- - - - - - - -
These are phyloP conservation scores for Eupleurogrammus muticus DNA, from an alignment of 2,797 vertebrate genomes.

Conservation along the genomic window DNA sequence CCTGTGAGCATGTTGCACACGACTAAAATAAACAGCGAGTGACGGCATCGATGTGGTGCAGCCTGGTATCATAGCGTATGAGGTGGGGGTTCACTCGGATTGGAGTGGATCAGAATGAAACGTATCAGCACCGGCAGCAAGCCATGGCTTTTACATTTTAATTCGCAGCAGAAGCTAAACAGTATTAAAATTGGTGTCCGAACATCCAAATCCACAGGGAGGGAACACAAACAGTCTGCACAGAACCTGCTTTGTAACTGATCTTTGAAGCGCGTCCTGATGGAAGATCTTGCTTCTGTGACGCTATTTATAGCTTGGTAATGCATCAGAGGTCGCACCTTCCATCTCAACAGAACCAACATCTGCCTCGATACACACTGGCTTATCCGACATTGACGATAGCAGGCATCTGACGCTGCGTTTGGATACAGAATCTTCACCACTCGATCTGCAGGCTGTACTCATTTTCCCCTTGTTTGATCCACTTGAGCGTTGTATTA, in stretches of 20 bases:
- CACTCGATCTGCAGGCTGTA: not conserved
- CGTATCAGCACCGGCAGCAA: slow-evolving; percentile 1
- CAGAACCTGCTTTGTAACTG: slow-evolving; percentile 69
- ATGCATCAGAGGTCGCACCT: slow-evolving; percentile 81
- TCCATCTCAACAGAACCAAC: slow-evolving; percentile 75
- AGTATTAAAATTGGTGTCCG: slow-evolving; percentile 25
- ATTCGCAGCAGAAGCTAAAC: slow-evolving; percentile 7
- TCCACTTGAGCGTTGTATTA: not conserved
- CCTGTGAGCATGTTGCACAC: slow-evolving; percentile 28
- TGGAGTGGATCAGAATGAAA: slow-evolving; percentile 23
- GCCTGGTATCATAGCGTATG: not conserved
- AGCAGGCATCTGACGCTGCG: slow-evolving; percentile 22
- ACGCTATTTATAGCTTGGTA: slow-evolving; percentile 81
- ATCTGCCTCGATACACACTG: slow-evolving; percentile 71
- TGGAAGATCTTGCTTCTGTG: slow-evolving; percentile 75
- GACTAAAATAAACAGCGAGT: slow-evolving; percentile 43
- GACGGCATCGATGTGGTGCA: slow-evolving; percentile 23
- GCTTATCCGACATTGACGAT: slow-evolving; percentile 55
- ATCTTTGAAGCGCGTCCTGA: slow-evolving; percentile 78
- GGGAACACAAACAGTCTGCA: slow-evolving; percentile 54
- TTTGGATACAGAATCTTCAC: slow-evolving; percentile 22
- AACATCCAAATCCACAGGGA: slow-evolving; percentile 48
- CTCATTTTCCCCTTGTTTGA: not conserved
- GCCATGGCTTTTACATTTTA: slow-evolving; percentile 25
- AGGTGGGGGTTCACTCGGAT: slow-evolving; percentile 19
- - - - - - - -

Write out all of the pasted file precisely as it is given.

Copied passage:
These are phyloP conservation scores for Eupleurogrammus muticus DNA, from an alignment of 2,797 vertebrate genomes.

Conservation along the genomic window DNA sequence CCTGTGAGCATGTTGCACACGACTAAAATAAACAGCGAGTGACGGCATCGATGTGGTGCAGCCTGGTATCATAGCGTATGAGGTGGGGGTTCACTCGGATTGGAGTGGATCAGAATGAAACGTATCAGCACCGGCAGCAAGCCATGGCTTTTACATTTTAATTCGCAGCAGAAGCTAAACAGTATTAAAATTGGTGTCCGAACATCCAAATCCACAGGGAGGGAACACAAACAGTCTGCACAGAACCTGCTTTGTAACTGATCTTTGAAGCGCGTCCTGATGGAAGATCTTGCTTCTGTGACGCTATTTATAGCTTGGTAATGCATCAGAGGTCGCACCTTCCATCTCAACAGAACCAACATCTGCCTCGATACACACTGGCTTATCCGACATTGACGATAGCAGGCATCTGACGCTGCGTTTGGATACAGAATCTTCACCACTCGATCTGCAGGCTGTACTCATTTTCCCCTTGTTTGATCCACTTGAGCGTTGTATTA, in stretches of 20 bases:
- CACTCGATCTGCAGGCTGTA: not conserved
- CGTATCAGCACCGGCAGCAA: slow-evolving; percentile 1
- CAGAACCTGCTTTGTAACTG: slow-evolving; percentile 69
- ATGCATCAGAGGTCGCACCT: slow-evolving; percentile 81
- TCCATCTCAACAGAACCAAC: slow-evolving; percentile 75
- AGTATTAAAATTGGTGTCCG: slow-evolving; percentile 25
- ATTCGCAGCAGAAGCTAAAC: slow-evolving; percentile 7
- TCCACTTGAGCGTTGTATTA: not conserved
- CCTGTGAGCATGTTGCACAC: slow-evolving; percentile 28
- TGGAGTGGATCAGAATGAAA: slow-evolving; percentile 23
- GCCTGGTATCATAGCGTATG: not conserved
- AGCAGGCATCTGACGCTGCG: slow-evolving; percentile 22
- ACGCTATTTATAGCTTGGTA: slow-evolving; percentile 81
- ATCTGCCTCGATACACACTG: slow-evolving; percentile 71
- TGGAAGATCTTGCTTCTGTG: slow-evolving; percentile 75
- GACTAAAATAAACAGCGAGT: slow-evolving; percentile 43
- GACGGCATCGATGTGGTGCA: slow-evolving; percentile 23
- GCTTATCCGACATTGACGAT: slow-evolving; percentile 55
- ATCTTTGAAGCGCGTCCTGA: slow-evolving; percentile 78
- GGGAACACAAACAGTCTGCA: slow-evolving; percentile 54
- TTTGGATACAGAATCTTCAC: slow-evolving; percentile 22
- AACATCCAAATCCACAGGGA: slow-evolving; percentile 48
- CTCATTTTCCCCTTGTTTGA: not conserved
- GCCATGGCTTTTACATTTTA: slow-evolving; percentile 25
- AGGTGGGGGTTCACTCGGAT: slow-evolving; percentile 19